In such a factory line model, you will have a greeter who will triage and qualify people walking in, taking a call, or answering an email. Then you will get introduced to a product knowledgeable person who explains the features of your desired car and help you test drive it.

Lastly, you will get handed off to the closer / finance person who will run the numbers and make the deal. This sounds like a prelude to AI handling the client journey completely in the future, doesn’t it? In my view, car sales will move more and more from brick-and-mortar locations to online sales. It’s already begun with clients choosing options online even before the car is built. Technology and online buying are no doubt the future of car sales.

By having multiple individuals involved in each transaction and cutting out the commissioned salesperson, dealer owners can pay just above minimum wage, and replace these employees very easily with little or no impact to their profitability. As you can also imagine, this will change the relationship between the client and dealership significantly by providing more control to dealer owners.

Lower costs yes, but also the clients cannot be maintained by one ‘irreplaceable’ person that can hold the dealer owner hostage. This is a big win for dealer owners.

Even though almost all traditional car salespeople are on 100% commission and are promised to get a certain percentage of the profit on each vehicle transaction, it is the corporation that completely controls how much the salesperson will make and when they get their money. This can often be a moving target depending on how the economy is performing and who is in charge.

Owning a car is becoming a luxury only for those that can afford it. Rideshare services worldwide are growing dramatically as a result. I believe that as life becomes more expensive in the future, owning a car and knowing how to drive will not be for the many, but for the few elite and upper classes of society, just like owning a horse is today.

When you walk into a car dealership and get handed off to multiple people with separate and narrowly defined skillsets, it has been created by design by the dealer owner to make more money. When one of these people says, “I will have to speak to the manager,” you know you are not speaking with the right person. When you buy a car, you are not in an Apple store. You are buying a very expensive item. Buying a car has unfortunately been relegated to buying a Smartphone in these new ‘modern’ dealerships.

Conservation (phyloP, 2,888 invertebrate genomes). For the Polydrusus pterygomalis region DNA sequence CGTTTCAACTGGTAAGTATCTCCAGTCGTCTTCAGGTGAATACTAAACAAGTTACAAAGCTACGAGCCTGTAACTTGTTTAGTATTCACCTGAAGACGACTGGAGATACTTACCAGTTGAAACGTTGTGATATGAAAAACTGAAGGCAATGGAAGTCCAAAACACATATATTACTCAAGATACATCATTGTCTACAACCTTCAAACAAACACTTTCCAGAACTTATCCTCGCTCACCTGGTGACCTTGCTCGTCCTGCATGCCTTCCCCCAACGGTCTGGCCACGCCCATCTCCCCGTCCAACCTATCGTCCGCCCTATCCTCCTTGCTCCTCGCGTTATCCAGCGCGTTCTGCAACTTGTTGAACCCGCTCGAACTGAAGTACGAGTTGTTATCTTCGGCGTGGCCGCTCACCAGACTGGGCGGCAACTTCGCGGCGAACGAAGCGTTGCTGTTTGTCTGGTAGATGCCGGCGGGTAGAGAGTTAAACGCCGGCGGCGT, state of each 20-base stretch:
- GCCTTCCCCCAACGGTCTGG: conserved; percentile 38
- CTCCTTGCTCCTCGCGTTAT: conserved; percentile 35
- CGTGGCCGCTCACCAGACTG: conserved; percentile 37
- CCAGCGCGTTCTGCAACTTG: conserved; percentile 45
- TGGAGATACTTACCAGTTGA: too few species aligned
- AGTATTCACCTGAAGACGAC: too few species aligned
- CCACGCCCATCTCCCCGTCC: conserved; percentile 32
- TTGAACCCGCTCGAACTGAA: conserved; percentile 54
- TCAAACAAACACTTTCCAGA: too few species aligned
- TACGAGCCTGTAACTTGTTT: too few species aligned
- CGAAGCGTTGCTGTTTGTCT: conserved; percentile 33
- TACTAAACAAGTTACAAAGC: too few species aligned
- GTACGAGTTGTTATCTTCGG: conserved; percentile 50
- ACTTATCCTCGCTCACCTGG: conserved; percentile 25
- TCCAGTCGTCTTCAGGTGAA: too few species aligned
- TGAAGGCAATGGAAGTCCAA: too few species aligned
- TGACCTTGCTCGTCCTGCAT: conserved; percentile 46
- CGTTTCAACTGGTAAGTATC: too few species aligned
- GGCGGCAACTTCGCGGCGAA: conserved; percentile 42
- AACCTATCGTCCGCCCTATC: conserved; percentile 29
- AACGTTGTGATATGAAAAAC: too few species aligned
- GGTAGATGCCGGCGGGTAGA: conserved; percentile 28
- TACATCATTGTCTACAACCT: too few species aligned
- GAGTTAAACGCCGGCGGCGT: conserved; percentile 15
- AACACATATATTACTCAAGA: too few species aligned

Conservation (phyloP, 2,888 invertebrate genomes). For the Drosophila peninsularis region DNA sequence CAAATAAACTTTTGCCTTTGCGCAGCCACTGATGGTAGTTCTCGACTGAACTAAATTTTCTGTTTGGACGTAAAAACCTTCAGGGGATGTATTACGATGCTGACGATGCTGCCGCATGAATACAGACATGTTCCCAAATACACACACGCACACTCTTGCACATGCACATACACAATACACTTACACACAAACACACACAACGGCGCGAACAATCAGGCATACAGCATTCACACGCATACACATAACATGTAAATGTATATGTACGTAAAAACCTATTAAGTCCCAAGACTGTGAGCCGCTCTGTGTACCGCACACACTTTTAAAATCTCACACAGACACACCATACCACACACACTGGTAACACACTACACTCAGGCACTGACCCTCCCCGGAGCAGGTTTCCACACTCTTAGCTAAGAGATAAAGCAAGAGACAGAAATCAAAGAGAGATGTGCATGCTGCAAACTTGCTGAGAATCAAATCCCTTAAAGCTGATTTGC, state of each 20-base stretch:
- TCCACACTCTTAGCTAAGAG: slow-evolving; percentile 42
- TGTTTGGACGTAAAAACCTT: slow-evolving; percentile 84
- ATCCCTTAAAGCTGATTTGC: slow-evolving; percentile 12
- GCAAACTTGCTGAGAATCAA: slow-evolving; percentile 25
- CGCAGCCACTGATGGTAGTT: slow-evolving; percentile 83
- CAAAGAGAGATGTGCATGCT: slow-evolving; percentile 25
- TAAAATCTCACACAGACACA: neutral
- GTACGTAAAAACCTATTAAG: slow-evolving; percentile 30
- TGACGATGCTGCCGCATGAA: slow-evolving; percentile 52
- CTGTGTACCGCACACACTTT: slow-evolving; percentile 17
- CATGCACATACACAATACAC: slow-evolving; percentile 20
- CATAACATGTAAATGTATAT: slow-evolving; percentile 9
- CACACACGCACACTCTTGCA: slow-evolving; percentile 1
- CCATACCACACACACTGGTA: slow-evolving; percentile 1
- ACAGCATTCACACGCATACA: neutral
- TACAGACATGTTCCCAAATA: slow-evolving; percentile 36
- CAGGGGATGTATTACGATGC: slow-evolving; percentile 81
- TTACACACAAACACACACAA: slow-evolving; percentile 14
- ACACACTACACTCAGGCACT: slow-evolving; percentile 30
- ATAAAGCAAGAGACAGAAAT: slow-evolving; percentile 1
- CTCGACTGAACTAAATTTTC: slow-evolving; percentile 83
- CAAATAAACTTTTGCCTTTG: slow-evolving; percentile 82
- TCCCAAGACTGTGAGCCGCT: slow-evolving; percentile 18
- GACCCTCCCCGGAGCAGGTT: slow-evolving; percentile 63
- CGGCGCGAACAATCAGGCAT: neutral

Most young people nowadays cannot afford to buy a car due to the economy and many in this generation don’t even have a driver’s license, nor do they want one.

By contrast, when buying a house, experienced and professional realtors still take you through the client journey from the beginning to the end of the transaction and even after. It is an absolute necessity given that it is the largest and most complex purchase in most people’s lives. Realty may be the last advocation for the professional salesperson. As I indicated, watching the way most car dealerships are moving, I left the industry. Yes, you guessed it. I moved to the real estate industry where my skills are still much needed and valued, but more importantly, where I can look after my clients’ best interests properly. Afterall, that has been the secret to my success throughout my career. My bottom line has always been, only when my clients win, I win.

Contact Bobby Doaei
Phone: 647-885-8220
Email: [email protected]